A Period Piece: The Story of My First Period

A Period Piece: The Story of My First Period

I am a late bloomer in all aspects of life, and my first period was no different. It arrived a couple of months prior to my 13th birthday, and it felt (at the time) like everyone I knew in middle school already had gotten theirs—except for my best friend Beth. Born just a week apart, we had a lot in common, but I was sort of relieved that this major milestone was included. 

I’d read that seminal tome, “Are You There God? It’s Me, Margaret” (the movie version is coming soon and I’ll be seeing it on opening day, trust), and I related to Margaret and her friend Nancy. At least they had each other in a world of seventh grade menstruators while Beth and I were oarsmans in each other’s canoes, so to speak. She had already kissed a boy at a bat mitzvah afterparty and I had not, so there was a lot of late bloomer fodder for the seventh-grade chapter of my memoir.

Because I had read every Judy Blume book and had a very new age mother, I knew what to expect, so luckily, being blindsided wasn’t a thing for me when it came to menstruation—as it was for our resident women’s health specialist, Navya Mysore MD.


When it finally happened, i.e., my period finally arrived, I was relieved that I wouldn’t be the only seventh-grade girl who didn’t yet have her period (though I’m sure that wasn’t actually the case).

As is on brand for me, I was prepared for my period to arrive a full year ahead. I’d actually “sent away” (meaning, I’d mail ordered, pre-internet) for a period kit that, come to think of it, was a prehistoric, less sophisticated version of the LOLA First Period Kit. The LOLA iteration comes with pads, liners, tampons, stickers, a digital guide with expert tips and advice valued at $10, plus a $5 credit on your next LOLA purchase. The kit is the perfect thing to have on hand for tweens and teens and it gives them everything they need for that first month while providing important guidance should they need it. It makes a great gift for a friend, daughter, niece or cousin.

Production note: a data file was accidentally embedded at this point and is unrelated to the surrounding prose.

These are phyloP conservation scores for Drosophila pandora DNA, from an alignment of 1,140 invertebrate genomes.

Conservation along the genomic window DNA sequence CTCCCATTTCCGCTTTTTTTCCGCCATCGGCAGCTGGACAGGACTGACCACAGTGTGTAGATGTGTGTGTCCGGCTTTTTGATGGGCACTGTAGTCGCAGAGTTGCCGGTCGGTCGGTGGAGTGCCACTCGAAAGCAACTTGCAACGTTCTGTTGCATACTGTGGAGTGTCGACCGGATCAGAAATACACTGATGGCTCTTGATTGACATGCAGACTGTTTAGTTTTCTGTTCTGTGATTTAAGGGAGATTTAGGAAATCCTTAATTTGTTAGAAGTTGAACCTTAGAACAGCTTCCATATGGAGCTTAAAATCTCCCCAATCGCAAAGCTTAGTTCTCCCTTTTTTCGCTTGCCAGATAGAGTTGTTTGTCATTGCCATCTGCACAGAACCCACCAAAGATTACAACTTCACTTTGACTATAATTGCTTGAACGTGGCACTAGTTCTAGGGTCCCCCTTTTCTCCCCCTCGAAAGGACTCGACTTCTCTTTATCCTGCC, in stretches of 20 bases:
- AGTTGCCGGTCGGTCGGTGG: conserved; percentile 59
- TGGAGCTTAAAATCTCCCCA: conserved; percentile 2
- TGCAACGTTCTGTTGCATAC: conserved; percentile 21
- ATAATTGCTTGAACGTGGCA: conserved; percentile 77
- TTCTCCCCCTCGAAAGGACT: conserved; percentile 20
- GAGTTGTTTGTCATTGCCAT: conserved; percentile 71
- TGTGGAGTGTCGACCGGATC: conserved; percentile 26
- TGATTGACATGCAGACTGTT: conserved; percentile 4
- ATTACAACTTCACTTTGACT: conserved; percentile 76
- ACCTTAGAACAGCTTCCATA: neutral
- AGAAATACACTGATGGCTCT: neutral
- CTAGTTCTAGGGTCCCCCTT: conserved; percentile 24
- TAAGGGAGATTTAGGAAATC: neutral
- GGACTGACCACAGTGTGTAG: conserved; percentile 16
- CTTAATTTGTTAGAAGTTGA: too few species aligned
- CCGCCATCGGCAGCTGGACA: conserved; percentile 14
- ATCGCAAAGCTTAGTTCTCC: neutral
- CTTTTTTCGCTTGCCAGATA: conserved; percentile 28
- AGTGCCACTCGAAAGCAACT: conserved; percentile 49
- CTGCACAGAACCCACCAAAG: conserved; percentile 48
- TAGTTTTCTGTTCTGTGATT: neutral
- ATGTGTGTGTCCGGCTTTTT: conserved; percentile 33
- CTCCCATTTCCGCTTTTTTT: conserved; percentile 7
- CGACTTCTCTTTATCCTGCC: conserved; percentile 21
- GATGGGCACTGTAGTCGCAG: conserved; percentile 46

The wild thing? Beth got hers on the exact same day. She called to tell me her news within hours of my discovering my menstruation milestone. Born a week apart, we shared a birth week, Gemini astrology and now, we’d always have the same first period day. Because I have an almost uncanny ability to recall dates, I actually remember this event happened on March 5. 

What I’ll also never forget? My new-age mother, who was into astrology, homeopathy, a no-sugar, no red-meat lifestyle in the 80s, told my father and my older brother that my period had started, making for awkward dinner conversation that night at the table. When you’re 12, absolutely everything was embarrassing and I remember feeling positively mortified that she’d told them and, even worse, had told them I knew she’d told them. TBH, though I’m now in my 40s, I remember the embarrassment of that moment today. But I forgive her. She was excited to share the news and I found simply existing super cringe at that time to the point where I’d have my dad drop me off blocks from school so as not to be seen with parents

It’s me, hi. I’m the problem, it's me. 

Anyway. In the next couple of months, we had our own bat mitzvahs as freshly minted “women,” and in a couple of years, I’d have my own first kiss and a series of firsts that would be sprinkled across the next few decades. Ever the late bloomer, they’re still happening: I got engaged for the first time a few months ago. One of my most important life lessons? Other people’s schedule is not my schedule. Things happen when they’re supposed to. I’ve learned to relax and accept that, though it took some work.

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